Mapping of magnetic stripes to discover how fast ocean crust is created
Two University of Wyoming researchers are part of the first-ever mapping of magnetic stripes—one of the foundations of plate tectonics—within the lower gabbroic section of fast-spreading oceanic crust.
In the process, the group may have potentially solved a 30-year-old question of scientific debate: At what speed does fast-spreading oceanic crust form?
"This has never been done before. The magnetic stripes are a record of how the Earth's magnetic field changes through time and, in particular, how the Earth's magnetic field flips or reverses when the magnetic North Pole becomes the magnetic South Pole and vice versa," says Michael Cheadle, a professor in the UW Department of Geology and Geophysics. "This mapping in the third dimension is exciting in itself because the magnetic stripes, first discovered in the early 1960s, provided some of the key evidence for the theory of plate tectonics—the theory that explains how and why we get mountain ranges, ocean basins, volcanoes and earthquakes."
Cheadle is a third author of a new study that is highlighted in a paper titled "Three-Dimensional Magnetic Stripes Require Slow Cooling in Fast-Spread Lower Ocean Crust" that was published today in Nature, an international weekly journal of science.
Cheadle and Barbara John, a UW professor of geology and geophysics, the paper's fourth author, and Jeff Gee, a professor of geosciences at the University of California-San Diego's Scripps Institution of Oceanography, designed the experiment, as well as carried out sample and data collection. Sarah Maher, a Ph.D. student at the Scripps Institution of Oceanography, is the paper's lead author. She and Gee completed the data processing and analysis.
The manuscript addresses the question of how fast-spread ocean crust—which accounts for 40 percent of oceanic crust and, therefore, 25 percent of the Earth's surface—cools and forms using novel applications of crustal magnetization. The shape of the magnetic stripes in the third dimension shows the ocean crust actually cools very slowly.
"So, we've just placed a major constraint on how a quarter of planet Earth's crust forms," Cheadle says of the study's results.
Cheadle, John and Gee were the three principal investigators on the cruise to Pito Deep in 2017. Located near Easter Island, Pito Deep is a large chasm, which is one of the few places in the Pacific Ocean that allows sampling of a cross-section of lower oceanic crust. Pito Deep is approximately 3.5 kilometers deep, which is about twice the depth of the Grand Canyon.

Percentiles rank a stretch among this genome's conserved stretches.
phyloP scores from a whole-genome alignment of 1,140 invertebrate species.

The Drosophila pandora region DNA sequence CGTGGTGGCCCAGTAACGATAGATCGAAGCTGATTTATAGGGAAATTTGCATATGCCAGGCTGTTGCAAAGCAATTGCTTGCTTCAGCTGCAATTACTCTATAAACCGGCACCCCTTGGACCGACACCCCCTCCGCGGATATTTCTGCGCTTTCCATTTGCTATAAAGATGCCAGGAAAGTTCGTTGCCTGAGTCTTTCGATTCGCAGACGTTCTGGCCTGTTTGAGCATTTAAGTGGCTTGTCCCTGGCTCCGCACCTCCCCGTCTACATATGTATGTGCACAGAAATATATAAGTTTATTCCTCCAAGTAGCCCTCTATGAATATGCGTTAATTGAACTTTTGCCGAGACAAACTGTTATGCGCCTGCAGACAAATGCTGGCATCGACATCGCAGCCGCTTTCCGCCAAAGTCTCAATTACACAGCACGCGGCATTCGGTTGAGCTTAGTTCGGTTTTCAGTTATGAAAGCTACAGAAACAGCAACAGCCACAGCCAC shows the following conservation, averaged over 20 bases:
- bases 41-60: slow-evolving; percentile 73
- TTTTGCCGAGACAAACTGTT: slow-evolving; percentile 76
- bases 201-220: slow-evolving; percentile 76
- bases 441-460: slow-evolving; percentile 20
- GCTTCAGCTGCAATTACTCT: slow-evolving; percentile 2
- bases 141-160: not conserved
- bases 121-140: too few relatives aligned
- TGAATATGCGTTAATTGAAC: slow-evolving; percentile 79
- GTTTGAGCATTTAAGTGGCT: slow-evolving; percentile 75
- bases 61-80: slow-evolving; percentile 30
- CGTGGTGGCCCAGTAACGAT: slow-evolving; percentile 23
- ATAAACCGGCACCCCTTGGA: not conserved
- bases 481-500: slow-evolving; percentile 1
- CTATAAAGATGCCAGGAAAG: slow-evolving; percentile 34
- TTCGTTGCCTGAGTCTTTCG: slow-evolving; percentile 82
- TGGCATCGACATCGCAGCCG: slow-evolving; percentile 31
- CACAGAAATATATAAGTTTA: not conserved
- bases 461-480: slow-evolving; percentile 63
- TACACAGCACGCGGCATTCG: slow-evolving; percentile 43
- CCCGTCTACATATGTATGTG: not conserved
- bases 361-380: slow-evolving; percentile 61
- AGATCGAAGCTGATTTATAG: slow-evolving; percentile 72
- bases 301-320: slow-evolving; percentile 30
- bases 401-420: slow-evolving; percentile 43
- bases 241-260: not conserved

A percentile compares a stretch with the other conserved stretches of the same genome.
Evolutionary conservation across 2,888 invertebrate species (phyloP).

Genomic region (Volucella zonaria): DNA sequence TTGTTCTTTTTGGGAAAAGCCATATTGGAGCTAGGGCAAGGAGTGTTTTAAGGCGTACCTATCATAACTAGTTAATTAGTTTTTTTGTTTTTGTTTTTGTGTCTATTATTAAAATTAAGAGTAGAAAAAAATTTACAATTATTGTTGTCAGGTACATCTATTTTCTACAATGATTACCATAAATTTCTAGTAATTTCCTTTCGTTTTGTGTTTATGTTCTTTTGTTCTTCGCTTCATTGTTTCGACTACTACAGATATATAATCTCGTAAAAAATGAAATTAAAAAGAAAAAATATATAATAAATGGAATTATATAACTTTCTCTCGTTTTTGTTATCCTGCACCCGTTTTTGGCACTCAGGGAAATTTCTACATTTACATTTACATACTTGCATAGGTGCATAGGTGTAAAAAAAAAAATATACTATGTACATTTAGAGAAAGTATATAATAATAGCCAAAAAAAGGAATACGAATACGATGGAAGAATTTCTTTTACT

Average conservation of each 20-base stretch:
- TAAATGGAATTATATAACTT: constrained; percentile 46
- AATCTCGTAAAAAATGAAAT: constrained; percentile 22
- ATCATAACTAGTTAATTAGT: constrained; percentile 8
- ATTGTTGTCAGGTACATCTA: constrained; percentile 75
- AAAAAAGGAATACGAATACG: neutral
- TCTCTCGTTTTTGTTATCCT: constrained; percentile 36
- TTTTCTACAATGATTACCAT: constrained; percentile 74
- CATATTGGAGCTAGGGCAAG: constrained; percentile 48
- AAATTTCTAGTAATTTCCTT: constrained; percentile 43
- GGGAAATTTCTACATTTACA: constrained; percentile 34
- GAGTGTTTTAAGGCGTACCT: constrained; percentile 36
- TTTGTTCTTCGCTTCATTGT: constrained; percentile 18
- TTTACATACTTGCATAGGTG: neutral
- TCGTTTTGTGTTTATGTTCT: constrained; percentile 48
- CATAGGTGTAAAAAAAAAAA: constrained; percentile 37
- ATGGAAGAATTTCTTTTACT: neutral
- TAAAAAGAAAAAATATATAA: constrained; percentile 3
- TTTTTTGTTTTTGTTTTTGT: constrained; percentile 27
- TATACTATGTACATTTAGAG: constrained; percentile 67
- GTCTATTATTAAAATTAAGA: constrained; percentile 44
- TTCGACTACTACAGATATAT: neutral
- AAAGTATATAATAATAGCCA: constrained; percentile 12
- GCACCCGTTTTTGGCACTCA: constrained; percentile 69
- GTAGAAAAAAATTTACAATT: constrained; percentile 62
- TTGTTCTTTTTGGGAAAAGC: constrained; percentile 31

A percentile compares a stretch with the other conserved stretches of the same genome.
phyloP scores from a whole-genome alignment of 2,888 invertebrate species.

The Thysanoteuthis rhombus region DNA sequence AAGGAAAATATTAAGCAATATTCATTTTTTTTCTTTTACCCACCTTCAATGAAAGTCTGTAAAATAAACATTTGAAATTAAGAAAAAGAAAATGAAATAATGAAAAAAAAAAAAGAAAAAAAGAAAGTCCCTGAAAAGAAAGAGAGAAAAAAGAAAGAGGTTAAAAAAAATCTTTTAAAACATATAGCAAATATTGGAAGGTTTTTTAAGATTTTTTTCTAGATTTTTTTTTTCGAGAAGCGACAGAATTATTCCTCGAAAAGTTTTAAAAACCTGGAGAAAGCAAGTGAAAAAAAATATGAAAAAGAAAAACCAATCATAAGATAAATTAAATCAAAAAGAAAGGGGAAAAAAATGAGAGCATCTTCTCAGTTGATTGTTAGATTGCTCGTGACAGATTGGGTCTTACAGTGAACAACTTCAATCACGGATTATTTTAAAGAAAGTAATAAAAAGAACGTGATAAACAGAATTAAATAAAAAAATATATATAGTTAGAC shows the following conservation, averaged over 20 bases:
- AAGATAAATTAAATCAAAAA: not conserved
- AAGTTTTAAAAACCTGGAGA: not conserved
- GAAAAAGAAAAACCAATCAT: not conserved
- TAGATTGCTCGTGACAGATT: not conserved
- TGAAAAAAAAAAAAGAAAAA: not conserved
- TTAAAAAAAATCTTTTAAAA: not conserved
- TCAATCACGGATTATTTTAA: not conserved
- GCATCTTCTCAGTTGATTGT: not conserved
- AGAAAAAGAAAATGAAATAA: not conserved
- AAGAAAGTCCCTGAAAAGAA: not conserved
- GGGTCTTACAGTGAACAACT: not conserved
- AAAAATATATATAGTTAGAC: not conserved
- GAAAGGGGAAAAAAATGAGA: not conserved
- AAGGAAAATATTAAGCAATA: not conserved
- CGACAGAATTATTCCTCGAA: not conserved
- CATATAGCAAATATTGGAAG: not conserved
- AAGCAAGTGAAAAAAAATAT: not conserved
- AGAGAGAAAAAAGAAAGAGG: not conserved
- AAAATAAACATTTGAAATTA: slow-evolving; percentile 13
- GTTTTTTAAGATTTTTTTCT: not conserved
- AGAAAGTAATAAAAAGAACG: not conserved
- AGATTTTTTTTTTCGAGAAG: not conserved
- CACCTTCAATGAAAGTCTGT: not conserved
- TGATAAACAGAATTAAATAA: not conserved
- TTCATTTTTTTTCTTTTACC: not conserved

Ocean crust is created at midocean ridges and forms by freezing and crystallization of magma, which is produced by melting of the Earth's mantle. That magma has a temperature of 1,200 degrees Celsius when it first escapes from the mantle before it cools and solidifies into rock. As it cools below 580 degrees Celsius, it becomes magnetized and traps a record of the orientation of the Earth's magnetic field at that time. As a result, it records the periodic flips or reversals of the polarity of the Earth's magnetic field, when the magnetic North Pole becomes the magnetic South Pole, and vice versa. These polarity reversals lead to the normally magnetized and reversely magnetic stripes of ocean crust.
"The magnetic stripes can be considered to be a tape recording of the history of the Earth's magnetic field," Cheadle says. "And the pattern of that tape recording shows that fast-spread oceanic crust must have cooled very slowly."
The research team documented a subhorizontal magnetic stripe or polarity boundary that extends over 8 kilometers from the paleo-spreading axis. To do so, the group used Sentry, an autonomous submarine, to map the seafloor magnetization of gabbroic rock over two 8- to 10-kilometer-long regions and made direct measurements of the magnetic polarity of more than 200 oriented samples collected by Jason II, a remotely operated submarine. Gabbroic rock is the frozen magma that forms a magma chamber below volcanoes, which erupts lava on the seafloor.
Ocean crust preserves changes in magnetic field polarity and intensity as it cools through its lock-in or blocking temperature. This occurs either instantaneously, as in the lava section, which flash cools on eruption; or more slowly in the deeper gabbro section. The geometry of the recorded boundaries between normal and reversely magnetized rocks in the crustal cross-section thus reflects the past cooling history of the ocean crust.
The research leads to two important, testable predictions from the study's results, Cheadle says.
"First, we suggest that our cooling model is consistent with 100- to 200-meter offset faults that occur 8 to 10 kilometers off axis, allowing for deep hydrothermal circulation," Cheadle says. "If correct, this implies there is a significant area of relatively unexplored, likely diffuse, hydrothermal circulation occurring about 10 kilometers off axis at fast-spread ridges.
"Secondly, our results imply only shallow earthquakes would occur within 8 to 10 kilometers of the spreading axis," he continues. "Our results have widespread implications across multiple fields of geoscience, including formation of the Earth's crust, fluid flow within the oceans, geochemistry and seismology."
More information: Sarah M. Maher et al, Three-dimensional magnetic stripes require slow cooling in fast-spread lower ocean crust, Nature (2021). DOI: 10.1038/s41586-021-03831-6
Journal information: Nature
Provided by University of Wyoming